Thursday 17 October, 2019

Watch: Two Macajuel snakes rescued in one week in Trinidad

Two Macajuel snakes were rescued and relocated in different parts of Trinidad, and their rescuers are being applauded for preserving biodiversity. 

Macajuel snakes are boa constrictors and are not venomous snakes. 

Minister of Agriculture, Lands and Fisheries, Clarence Rambharat, shared a photo of a seven-foot-long Macajuel which was rescued from a resident's yard in Rousillac earlier this week. 

"Thanks to the resident of Pableto Trace Grant's Road Rousillac who discovered this seven-foot-long Macajuel on a tree outside her home and contacted the Forestry Division to have the reptile relocated. Game Warden Seepersad responded, and relocated the Macajuel," Rambharat said. 

In an unrelated incident, another Macajuel was rescued from Aranguez Main Road and relocated to a safe spot in the Aripo mountains. 

 

Hiking enthusiast Sion Santo told Loop News that the Macajuel, which measured almost eight feet in length, was incredibly calm and was not at all aggressive. 

The snake was rescued by his father and then relocated over the weekend. 

"We found it crossing the Aranguez Main Road, it was unsafe for the snake to be there as it could have been crushed or killed. When my dad saw it he decided to move it from there and then he cared for it and wanted to relocate it, but he didn't know where to release it," Santo said.

Santo, a 22-year-old electrical technician, said he recently got into hiking and decided on a safe location which he knew would be far from human habitation and would be a safe place for the snake to be released.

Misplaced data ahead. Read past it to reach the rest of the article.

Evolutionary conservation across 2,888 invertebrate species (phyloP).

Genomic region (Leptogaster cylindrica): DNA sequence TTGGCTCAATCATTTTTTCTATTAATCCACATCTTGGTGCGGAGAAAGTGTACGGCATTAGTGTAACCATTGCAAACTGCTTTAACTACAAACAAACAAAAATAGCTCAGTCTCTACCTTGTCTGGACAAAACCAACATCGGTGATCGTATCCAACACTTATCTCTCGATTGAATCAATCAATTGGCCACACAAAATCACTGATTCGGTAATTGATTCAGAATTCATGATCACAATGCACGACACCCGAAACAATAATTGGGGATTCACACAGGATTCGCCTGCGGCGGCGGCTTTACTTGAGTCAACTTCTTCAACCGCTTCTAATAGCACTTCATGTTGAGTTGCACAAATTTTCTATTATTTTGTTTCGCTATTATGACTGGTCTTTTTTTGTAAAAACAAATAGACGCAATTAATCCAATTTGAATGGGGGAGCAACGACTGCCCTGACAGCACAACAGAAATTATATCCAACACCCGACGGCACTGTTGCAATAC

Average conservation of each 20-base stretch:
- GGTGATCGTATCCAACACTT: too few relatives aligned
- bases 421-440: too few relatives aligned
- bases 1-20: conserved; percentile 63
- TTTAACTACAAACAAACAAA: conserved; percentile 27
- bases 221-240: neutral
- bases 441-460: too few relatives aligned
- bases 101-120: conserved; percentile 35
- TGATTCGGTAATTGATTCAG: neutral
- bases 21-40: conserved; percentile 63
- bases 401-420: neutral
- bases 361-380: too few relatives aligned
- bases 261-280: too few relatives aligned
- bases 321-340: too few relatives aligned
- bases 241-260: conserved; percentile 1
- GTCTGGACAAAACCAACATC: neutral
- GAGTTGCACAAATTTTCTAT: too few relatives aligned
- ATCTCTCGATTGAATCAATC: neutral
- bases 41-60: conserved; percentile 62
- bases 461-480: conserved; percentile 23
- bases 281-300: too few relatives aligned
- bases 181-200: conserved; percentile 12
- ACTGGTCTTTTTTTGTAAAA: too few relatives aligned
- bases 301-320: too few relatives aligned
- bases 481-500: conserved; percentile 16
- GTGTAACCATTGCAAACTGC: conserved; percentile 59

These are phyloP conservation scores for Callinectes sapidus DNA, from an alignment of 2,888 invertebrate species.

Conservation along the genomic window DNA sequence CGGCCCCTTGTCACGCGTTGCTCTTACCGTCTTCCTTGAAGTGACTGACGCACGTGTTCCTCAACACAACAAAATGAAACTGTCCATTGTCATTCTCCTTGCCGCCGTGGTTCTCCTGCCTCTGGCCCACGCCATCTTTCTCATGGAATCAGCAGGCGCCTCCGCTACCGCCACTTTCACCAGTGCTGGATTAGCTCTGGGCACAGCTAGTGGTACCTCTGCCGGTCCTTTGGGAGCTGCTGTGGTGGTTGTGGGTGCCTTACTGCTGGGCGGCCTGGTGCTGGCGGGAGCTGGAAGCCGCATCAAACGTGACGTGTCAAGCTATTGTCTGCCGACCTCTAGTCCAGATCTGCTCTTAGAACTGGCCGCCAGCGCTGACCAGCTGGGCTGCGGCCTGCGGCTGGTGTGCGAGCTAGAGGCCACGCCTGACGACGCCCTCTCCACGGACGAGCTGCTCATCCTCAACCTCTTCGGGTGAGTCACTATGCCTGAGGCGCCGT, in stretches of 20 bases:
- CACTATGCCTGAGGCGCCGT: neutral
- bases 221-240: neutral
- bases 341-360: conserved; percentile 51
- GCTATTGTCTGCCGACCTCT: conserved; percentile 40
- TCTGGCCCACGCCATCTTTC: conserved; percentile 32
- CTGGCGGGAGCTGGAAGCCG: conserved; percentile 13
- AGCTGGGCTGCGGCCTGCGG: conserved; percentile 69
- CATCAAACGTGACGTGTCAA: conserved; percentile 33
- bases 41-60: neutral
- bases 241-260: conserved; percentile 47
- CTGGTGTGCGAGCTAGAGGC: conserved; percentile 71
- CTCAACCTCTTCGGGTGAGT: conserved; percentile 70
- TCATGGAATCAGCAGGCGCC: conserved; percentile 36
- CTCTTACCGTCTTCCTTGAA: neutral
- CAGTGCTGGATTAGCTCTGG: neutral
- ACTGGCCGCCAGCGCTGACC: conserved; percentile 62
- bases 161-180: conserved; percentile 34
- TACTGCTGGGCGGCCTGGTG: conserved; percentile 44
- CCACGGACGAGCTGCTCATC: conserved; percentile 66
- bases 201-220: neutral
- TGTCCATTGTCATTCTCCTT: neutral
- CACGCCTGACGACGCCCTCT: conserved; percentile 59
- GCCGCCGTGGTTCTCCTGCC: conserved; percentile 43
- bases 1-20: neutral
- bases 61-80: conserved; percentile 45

Santo said he was amazed at how docile the snake was. 

"When I released it I felt kind of sad. sad, I held him like a baby. He didn't tighten up or act aggressively in any way. Normally they would try to squeeze but he didn’t, he was relaxed. I was shocked,” he said.

He said as they released the snake they saw it move slowly upstream and into the bushes. 

“There were many things going through my head. Would he turn back or chase us? As I let him go he just swam up the stream and came out near some rocks and then disappeared."

Santo said unless a snake is venomous and poses a clear danger to humans, there's no need to kill the animals needlessly as they are critical for the environment. 

“I’ve seen plenty of times when people see snakes and they kill it. Why kill it? There are times when snakes are eating chickens and they would call us and we’d relocate it."

“Unless it’s a venomous snake that poses a threat, like a mapepire, it’s easy to relocate them.”

“If you encounter a snake don’t panic, just remain calm and assess the situation. If you can, determine what type of snake it is then you’ll know how to deal with the situation, and contact a professional to assist you."

Santo said he grew to love animals after watching his father. 

“He’s always loved animals, and I got it from him. Since I was in primary school I’ve been around animals and we’ve always learned to care for them."

"When I was little we had a piece of land with ponds and we knew there were caimans in it, so we were told to stay away and be cautious. One day we saw them come out and I saw my dad move across to the middle of the pond, and he just moved his hand and picked it up, I was shocked, and since then I was like, I want to be like that,” he said.

“From small we’ve been dealing with animals and we’ve always loved animals," he said. 

Trinidad and Tobago has only four species of venomous snake - the bushmaster or Mapepire zanana, Mapepire balsain, Large coral snake and Common coral snake.

If you spot a snake or caiman on your premises, please contact any of these NGOs to have them safely relocated:

Emperor Valley Zoo: 800-4ZOO (4966)

WEPTT: 341-9983 

El Socorro Centre for Wildlife Conservation: 673-5753

The Serpentarium: 766-8951 

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